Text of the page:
Publication date - December 15, 2020
"Caveat emptor" (let the buyer beware) is a well-known proverb in the English language relating to contract law and certain rights of a transaction following the close of a sale. As I considered a title for this piece, I had assumed "Caveat Innovator" as an appropriate heading; a warning to the innovator. I quickly reconsidered. There are obvious and understandable imbalances between the innovator and the investor, and both parties need to tread carefully to manage a successful relationship.
If you have been following my Innovation Series on the hero’s journey of the innovator and the difficult task of identifying true innovation, you will recall that the core of innovation is not always cleaned lines and cleared paths. Innovation is disruption at its core because it is a smack at the status-quo. It is usually awkward, hard to understand, and met with a lot of resistance. It doesn’t look the part we see in the media; it’s not skinny jeans and a scarf, but rather, it’s overalls and dirty work gloves. Investors love the idea of extracting value from ideas that have not come to fruition yet. It’s the core element of all investments. They can buy into a company or idea when it is not fully realized, provide capital to help grow and make market-ready that idea, and collectively reap the benefits. But what happens when the initial plans and timelines don’t follow the initial spreadsheet?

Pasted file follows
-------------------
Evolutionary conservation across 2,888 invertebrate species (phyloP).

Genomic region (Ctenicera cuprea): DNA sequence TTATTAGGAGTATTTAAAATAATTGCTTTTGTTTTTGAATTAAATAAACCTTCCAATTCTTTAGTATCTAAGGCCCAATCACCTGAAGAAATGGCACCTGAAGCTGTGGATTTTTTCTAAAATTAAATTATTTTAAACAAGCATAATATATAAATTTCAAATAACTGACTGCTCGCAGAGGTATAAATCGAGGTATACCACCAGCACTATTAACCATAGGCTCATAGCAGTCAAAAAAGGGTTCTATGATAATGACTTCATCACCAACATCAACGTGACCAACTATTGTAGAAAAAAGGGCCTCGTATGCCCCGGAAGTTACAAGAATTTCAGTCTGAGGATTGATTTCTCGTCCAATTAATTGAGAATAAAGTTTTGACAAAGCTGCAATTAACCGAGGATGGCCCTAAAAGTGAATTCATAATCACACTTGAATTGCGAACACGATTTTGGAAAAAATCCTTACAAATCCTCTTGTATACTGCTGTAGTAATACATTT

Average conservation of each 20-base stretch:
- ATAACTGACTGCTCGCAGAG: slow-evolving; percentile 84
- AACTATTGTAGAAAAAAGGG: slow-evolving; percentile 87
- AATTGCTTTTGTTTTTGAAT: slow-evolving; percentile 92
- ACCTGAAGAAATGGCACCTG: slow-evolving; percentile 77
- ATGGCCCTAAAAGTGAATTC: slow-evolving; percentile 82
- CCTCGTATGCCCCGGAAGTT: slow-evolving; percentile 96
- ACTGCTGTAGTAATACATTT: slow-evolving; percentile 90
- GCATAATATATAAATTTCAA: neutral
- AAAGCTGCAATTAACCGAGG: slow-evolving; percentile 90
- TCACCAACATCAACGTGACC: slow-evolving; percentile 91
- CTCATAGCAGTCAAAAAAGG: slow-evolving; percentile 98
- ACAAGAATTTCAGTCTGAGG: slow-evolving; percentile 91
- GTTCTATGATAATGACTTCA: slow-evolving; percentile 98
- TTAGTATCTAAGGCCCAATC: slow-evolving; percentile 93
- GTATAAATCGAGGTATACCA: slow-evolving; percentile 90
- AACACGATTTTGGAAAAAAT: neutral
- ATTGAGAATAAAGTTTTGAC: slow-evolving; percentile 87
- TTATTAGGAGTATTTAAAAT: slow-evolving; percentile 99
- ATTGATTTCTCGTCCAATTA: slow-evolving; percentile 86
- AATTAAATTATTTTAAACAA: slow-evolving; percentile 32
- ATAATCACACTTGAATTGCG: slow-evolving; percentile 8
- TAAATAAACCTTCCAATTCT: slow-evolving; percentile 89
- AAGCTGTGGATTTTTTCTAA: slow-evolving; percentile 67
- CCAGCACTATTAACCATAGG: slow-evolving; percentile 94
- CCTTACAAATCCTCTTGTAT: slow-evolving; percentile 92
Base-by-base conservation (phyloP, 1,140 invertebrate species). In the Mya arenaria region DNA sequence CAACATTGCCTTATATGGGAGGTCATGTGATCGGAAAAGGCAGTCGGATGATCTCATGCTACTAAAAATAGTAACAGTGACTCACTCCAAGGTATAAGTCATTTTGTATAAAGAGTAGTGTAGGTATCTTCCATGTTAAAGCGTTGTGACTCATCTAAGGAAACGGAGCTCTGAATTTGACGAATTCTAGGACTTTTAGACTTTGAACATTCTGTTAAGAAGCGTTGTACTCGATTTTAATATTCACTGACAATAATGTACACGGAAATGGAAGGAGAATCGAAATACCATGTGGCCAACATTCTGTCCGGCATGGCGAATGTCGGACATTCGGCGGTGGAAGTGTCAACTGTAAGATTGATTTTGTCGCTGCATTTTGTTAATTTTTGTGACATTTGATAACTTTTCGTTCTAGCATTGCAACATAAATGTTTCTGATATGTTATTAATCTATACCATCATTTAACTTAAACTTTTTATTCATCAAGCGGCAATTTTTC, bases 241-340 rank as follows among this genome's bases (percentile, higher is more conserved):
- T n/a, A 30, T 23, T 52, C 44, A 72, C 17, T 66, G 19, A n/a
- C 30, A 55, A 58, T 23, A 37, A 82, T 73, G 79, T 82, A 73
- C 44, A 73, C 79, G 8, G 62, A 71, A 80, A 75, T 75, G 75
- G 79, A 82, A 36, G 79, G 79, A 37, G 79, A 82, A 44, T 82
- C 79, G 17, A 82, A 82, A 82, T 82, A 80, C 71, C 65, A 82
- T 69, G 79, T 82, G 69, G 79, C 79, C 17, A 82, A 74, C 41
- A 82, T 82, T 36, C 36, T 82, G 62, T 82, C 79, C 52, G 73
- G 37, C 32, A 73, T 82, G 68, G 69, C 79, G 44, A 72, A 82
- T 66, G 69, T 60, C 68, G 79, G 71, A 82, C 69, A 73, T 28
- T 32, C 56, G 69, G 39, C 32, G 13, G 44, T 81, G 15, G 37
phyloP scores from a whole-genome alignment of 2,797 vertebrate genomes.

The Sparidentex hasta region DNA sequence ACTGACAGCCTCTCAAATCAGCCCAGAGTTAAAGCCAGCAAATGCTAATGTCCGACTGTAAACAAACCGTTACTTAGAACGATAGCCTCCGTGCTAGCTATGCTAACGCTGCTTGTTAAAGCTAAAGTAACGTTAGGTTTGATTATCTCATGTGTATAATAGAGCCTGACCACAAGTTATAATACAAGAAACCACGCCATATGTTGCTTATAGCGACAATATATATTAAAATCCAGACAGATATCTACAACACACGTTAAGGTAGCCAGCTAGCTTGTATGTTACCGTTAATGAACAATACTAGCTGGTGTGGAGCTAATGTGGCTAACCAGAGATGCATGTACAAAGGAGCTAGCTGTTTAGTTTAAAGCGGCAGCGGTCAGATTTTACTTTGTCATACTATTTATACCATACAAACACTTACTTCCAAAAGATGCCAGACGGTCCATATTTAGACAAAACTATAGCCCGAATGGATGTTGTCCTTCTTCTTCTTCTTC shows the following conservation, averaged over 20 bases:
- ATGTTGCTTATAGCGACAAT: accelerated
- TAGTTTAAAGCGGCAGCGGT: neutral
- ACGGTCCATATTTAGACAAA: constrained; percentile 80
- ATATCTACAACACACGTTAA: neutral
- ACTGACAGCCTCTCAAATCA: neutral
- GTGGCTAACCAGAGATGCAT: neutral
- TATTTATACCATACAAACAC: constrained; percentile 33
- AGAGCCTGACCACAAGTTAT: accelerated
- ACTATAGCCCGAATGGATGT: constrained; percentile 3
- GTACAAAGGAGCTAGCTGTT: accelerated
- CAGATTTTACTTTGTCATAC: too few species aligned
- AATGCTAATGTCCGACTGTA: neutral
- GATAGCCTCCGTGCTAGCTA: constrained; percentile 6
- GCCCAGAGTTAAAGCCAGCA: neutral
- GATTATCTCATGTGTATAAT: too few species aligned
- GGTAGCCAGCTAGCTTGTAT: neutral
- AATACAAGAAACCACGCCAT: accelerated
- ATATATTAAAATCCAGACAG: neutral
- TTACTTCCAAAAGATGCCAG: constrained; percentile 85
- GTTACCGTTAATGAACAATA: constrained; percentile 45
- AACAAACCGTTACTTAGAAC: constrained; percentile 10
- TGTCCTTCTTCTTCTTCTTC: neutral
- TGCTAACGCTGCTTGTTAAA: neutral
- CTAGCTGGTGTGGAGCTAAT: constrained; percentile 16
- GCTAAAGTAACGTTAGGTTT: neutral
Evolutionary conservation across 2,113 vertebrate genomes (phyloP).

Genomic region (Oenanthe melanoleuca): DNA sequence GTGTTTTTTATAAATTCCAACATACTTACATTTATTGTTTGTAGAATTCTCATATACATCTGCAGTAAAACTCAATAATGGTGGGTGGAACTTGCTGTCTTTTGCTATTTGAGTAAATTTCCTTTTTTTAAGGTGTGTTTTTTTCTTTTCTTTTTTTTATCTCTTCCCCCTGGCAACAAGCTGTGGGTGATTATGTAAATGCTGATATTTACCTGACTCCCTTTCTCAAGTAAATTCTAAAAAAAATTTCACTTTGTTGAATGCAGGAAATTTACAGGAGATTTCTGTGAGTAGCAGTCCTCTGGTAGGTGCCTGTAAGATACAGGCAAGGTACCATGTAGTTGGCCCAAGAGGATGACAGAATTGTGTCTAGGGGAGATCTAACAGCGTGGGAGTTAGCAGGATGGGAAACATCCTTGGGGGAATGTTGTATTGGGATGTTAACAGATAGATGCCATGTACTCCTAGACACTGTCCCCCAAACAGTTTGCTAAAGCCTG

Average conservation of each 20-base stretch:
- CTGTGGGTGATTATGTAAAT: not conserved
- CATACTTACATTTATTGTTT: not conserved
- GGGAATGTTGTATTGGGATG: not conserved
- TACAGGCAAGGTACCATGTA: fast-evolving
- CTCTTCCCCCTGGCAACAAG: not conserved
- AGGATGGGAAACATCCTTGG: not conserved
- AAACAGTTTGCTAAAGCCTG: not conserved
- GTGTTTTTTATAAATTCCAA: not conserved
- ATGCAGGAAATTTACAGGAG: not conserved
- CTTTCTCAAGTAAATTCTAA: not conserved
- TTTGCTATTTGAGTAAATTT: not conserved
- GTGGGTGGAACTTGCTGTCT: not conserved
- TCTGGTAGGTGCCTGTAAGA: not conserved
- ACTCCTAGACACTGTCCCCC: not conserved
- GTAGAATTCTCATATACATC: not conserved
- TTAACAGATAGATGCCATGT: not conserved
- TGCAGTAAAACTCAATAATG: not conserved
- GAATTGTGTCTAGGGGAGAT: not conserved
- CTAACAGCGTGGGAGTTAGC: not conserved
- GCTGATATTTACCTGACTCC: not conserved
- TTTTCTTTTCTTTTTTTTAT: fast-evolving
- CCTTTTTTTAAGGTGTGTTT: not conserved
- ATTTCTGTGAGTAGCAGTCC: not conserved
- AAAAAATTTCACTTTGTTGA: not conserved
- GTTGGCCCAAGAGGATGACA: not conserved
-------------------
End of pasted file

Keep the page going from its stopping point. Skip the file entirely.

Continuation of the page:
To be sure, mishaps in innovation don’t only occur in the startup phases. The list of failures of once market-leading innovative companies is long and well known. They are all the result of losing their core competencies of innovation for a transfer to business operations, budgets, and spreadsheets. Well-known brands like Xerox, Kodak, Blockbuster, and General Motors are a few examples that litter the landscape.
The most shocking example was in the mobile phone industry, where Nokia and Blackberry collectively accounted for nearly 75% of the global mobile phone industry before the iPhone launch at the end of 2007. Their failures to innovate in basic areas such as core operating systems, SDK’s, and features brought about the unthinkable. In just five years, the combined global market of Nokia and Blackberry fell to about 5%. What should they have been focused on at that time to avert disaster?